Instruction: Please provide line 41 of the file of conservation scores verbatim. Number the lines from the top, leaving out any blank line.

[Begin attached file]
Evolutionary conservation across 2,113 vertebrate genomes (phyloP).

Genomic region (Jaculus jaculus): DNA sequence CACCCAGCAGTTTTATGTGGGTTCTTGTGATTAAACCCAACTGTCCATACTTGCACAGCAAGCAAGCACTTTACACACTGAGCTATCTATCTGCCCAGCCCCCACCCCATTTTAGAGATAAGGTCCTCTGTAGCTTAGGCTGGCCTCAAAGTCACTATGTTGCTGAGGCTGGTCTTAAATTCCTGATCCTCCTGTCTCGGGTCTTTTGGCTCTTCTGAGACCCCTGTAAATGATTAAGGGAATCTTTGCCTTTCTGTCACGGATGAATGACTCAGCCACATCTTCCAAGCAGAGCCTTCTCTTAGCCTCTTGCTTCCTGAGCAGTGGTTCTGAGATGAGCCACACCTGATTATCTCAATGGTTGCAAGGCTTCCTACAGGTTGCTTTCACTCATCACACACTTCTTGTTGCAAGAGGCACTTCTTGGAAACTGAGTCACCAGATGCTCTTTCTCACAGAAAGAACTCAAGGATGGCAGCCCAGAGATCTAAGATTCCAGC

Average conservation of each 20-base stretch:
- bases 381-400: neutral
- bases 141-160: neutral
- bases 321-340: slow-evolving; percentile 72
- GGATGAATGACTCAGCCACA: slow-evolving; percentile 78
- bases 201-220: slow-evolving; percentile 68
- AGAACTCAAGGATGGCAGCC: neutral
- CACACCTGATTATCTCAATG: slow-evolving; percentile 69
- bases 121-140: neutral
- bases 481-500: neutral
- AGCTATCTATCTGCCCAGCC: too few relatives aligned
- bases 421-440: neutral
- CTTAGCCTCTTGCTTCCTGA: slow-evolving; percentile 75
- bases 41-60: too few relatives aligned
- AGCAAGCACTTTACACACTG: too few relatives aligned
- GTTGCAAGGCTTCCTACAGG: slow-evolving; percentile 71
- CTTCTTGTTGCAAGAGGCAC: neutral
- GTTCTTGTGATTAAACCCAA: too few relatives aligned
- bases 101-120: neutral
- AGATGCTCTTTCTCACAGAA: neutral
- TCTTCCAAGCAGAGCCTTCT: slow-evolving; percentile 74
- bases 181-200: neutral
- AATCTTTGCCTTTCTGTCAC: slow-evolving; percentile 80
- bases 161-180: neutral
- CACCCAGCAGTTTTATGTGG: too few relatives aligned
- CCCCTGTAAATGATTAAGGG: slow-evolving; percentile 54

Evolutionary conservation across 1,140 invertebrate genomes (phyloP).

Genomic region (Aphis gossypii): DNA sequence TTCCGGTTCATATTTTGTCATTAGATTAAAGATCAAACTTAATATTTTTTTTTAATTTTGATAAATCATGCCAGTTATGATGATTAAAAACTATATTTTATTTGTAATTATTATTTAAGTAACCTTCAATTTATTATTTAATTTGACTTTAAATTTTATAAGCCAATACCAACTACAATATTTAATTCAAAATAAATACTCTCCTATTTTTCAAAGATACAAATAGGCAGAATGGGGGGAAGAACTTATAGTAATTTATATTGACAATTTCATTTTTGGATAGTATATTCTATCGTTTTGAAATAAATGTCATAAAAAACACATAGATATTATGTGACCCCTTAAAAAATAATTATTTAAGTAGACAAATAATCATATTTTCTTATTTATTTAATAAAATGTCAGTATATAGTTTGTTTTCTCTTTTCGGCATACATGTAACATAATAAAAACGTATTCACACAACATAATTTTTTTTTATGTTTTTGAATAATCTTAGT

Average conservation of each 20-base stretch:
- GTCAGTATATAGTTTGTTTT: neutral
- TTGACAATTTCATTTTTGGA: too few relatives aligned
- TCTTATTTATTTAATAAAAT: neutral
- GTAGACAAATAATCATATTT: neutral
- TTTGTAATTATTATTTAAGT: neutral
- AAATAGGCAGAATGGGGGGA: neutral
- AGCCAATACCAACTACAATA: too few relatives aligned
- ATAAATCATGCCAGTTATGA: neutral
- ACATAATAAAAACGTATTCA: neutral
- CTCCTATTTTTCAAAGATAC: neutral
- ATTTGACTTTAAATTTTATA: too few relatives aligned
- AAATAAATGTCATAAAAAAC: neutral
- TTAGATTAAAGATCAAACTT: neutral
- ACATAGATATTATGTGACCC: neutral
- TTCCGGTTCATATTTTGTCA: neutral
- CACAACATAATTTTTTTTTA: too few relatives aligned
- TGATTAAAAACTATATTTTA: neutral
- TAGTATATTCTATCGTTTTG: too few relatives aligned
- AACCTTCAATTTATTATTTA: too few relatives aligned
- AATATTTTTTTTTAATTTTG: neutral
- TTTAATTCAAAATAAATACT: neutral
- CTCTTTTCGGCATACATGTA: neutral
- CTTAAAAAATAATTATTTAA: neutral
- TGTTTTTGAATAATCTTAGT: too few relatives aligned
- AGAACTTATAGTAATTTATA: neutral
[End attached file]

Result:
- CTCCTATTTTTCAAAGATAC: neutral